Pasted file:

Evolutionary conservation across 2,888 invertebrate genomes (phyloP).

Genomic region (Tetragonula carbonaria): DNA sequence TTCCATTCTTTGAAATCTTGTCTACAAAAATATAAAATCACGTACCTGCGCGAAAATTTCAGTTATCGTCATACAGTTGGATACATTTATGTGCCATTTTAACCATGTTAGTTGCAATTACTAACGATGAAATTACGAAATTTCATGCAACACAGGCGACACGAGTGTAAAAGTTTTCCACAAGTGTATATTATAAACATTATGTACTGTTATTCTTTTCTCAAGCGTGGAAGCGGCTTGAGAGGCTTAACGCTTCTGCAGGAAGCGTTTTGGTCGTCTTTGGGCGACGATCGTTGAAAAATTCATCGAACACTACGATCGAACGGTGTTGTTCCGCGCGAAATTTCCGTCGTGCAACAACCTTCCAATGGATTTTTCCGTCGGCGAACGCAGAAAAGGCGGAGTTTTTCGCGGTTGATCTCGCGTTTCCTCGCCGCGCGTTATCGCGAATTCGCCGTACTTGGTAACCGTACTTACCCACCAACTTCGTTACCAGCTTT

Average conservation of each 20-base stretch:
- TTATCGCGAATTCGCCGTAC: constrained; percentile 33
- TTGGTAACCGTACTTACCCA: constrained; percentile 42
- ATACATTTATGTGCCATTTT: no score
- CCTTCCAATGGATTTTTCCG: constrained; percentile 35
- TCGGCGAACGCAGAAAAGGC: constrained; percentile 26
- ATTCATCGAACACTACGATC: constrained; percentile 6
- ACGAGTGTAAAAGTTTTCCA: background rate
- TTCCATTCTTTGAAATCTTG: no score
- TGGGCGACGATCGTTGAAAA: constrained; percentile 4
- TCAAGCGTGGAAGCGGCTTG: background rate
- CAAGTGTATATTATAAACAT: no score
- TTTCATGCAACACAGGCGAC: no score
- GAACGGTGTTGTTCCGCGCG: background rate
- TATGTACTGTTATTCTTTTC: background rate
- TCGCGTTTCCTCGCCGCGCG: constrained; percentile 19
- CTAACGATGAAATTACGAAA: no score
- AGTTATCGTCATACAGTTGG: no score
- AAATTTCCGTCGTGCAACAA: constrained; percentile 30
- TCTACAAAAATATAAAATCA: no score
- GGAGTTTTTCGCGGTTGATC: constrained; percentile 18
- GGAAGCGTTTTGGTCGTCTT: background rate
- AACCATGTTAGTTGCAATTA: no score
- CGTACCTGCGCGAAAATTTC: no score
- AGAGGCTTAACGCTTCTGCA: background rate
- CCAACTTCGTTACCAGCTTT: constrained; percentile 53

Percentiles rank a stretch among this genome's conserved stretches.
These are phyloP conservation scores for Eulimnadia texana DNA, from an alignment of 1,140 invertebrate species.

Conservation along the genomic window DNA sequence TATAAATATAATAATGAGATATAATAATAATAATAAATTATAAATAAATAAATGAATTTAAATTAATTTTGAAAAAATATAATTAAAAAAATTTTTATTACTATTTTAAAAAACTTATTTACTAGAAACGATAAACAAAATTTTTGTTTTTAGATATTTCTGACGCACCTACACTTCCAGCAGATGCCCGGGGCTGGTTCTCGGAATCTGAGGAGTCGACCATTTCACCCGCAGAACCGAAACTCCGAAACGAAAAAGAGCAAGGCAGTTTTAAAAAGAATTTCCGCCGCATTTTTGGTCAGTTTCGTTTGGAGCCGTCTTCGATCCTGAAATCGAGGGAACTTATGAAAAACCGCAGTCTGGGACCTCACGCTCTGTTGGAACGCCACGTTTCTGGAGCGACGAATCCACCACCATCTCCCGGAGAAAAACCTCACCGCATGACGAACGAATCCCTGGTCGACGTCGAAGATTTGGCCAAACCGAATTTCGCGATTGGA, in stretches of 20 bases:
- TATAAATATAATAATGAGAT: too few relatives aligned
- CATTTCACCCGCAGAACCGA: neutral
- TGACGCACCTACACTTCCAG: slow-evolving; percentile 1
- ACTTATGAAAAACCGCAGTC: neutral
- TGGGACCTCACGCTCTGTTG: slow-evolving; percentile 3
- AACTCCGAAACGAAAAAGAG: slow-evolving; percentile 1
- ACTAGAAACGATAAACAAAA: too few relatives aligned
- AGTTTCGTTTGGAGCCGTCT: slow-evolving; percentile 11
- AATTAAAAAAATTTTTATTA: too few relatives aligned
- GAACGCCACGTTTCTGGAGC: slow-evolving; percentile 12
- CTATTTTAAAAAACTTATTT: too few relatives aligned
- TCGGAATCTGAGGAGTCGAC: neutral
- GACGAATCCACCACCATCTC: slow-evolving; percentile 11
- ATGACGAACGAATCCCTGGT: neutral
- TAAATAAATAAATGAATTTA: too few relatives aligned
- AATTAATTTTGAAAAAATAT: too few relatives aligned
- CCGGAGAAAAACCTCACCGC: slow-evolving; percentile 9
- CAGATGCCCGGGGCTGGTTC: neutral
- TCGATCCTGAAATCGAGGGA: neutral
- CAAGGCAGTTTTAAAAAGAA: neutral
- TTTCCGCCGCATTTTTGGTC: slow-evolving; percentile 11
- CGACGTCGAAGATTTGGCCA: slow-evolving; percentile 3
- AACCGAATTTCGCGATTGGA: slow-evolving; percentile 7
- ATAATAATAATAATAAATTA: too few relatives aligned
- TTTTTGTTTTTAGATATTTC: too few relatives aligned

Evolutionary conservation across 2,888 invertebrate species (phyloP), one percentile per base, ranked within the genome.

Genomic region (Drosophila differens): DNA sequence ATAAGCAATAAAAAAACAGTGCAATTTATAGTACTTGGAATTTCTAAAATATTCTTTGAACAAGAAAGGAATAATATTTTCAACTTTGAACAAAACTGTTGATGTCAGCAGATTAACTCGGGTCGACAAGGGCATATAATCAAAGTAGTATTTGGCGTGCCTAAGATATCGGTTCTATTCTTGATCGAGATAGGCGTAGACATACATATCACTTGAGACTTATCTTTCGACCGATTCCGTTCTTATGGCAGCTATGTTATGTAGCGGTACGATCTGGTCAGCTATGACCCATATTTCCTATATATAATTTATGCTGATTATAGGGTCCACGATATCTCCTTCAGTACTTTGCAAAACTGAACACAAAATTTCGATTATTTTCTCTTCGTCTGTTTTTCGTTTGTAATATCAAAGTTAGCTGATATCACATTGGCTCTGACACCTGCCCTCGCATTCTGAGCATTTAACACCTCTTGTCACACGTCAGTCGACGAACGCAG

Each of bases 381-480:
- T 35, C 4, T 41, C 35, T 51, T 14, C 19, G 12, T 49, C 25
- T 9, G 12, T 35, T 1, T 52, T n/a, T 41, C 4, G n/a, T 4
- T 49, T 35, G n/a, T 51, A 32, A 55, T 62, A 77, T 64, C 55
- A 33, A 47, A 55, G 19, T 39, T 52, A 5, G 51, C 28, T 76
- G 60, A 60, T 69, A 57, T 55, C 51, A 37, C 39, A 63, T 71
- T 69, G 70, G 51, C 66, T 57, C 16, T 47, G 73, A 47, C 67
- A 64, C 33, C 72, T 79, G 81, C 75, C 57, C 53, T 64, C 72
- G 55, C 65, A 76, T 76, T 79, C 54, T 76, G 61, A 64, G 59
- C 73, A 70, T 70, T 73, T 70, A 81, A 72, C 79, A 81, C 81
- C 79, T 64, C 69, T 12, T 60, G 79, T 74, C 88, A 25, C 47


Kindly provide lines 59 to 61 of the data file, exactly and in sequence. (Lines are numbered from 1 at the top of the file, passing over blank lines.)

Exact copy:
Each of bases 381-480:
- T 35, C 4, T 41, C 35, T 51, T 14, C 19, G 12, T 49, C 25
- T 9, G 12, T 35, T 1, T 52, T n/a, T 41, C 4, G n/a, T 4